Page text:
How To Survive An Asthma Attack When You Don’t Have An Inhaler

Asthma is a condition in which your airways narrow and swell and produce extra mucus. This makes breathing difficult and triggers coughing, wheezing, and shortness of breath. Asthma can be triggered by many factors, including:

  • Dust, pet dander, mold and pollen
  • Air pollutants like smoke, sulfur dioxide, fumes from paint, cleaning products, gas stoves, etc.
  • Tobacco smoke
  • Activities which induce heavy breathing like heavy exercise, laughing, crying and yelling
  • Stress and anxiety

Asthma attacks can occur when a person is exposed to these triggers. Symptoms of an attack include: severe wheezing when breathing in and out, coughing that doesn’t stop, rapid breathing, chest pressure and tightness, a pale, sweaty face, etc.

Medication and an inhaler provides relief when an asthma sufferer is exposed to triggers. But what can you do when you find yourself without both?

1. Sit upright.


Lying, bending down, or hunching restricts the air flow to your lungs, and will constrict breathing even further. To allow you to breathe easier, sit upright with your back straight. This will help your lungs to open wider to maximize the air you breathe.

2. Take deep breaths.

Slowing down your breathing by taking long, deep breaths will prevent hyperventilation and slow down your heart rate. Practice breathing in through your nose and breathing out through your mouth to loosen any tension in the chest.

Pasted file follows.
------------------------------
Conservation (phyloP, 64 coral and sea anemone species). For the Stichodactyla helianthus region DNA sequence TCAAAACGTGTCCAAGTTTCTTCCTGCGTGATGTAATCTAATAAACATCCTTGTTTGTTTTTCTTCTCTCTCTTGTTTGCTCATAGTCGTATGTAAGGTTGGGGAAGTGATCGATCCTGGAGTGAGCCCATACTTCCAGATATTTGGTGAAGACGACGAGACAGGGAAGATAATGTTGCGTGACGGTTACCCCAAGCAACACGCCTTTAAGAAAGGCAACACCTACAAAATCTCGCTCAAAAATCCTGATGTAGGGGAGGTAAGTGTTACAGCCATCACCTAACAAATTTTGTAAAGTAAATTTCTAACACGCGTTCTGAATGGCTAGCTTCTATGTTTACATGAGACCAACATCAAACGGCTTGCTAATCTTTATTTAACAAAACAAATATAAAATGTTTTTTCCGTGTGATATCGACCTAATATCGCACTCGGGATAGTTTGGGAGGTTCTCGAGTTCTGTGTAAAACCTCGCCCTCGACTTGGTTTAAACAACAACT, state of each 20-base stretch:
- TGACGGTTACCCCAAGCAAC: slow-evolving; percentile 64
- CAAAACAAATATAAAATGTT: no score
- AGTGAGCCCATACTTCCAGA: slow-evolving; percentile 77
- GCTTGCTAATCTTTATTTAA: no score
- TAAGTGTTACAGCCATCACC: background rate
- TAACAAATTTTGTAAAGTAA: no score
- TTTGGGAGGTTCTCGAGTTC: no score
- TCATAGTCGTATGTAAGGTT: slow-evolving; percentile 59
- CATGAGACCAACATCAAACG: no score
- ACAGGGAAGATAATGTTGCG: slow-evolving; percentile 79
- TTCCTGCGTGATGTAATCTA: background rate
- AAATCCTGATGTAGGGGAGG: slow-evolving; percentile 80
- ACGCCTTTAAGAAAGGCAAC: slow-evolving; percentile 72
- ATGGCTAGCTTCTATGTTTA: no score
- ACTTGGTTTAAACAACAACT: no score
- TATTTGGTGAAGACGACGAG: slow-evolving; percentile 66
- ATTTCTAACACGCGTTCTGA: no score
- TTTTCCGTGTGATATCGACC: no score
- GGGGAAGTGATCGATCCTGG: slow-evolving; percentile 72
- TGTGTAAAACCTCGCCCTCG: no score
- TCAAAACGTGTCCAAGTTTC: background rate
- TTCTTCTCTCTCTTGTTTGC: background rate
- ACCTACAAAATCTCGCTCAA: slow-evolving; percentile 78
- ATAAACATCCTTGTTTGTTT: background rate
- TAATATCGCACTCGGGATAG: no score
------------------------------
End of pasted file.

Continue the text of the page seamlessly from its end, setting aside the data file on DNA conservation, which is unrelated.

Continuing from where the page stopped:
3. Keep calm.


Emotional stress can worsen asthma attacks. To prevent aggravating the situation, try to meditate. Staying quiet also helps, as talking can tighten chest muscles and worsen the symptoms of the attack.

4. Stay away from triggers.


This may not be the easiest thing to do when you are already suffering from an asthma attack, but stepping away from what triggered it can help immensely—even if it’s your very own pet. Do this without over-exerting yourself and ask for help if you can’t stay away from it on your own. Choose a place with filtered, temperature-controlled air and shade as much as possible to recover.

5. Drink coffee.


It has been found that caffeine improves airway functions modestly for up to four hours in people with asthma. Caffeine is metabolized into theophylline which prevents relaxes the airways. To prevent developing hyperventilation and a rapid heart beat when in an asthma attack, stick to a cup or two (or even less if you can’t handle caffeine).

6. Eliminate dry air.


Taking a shower may not be the best idea when having an asthma attack, but just sitting in a washroom with a hot shower running can provide relief. A humidifier also works just as great, as it combats dry air which tightens the airways.

Even if your asthma attack has calmed down after using these methods, make sure to take your medication as soon as you have it with you.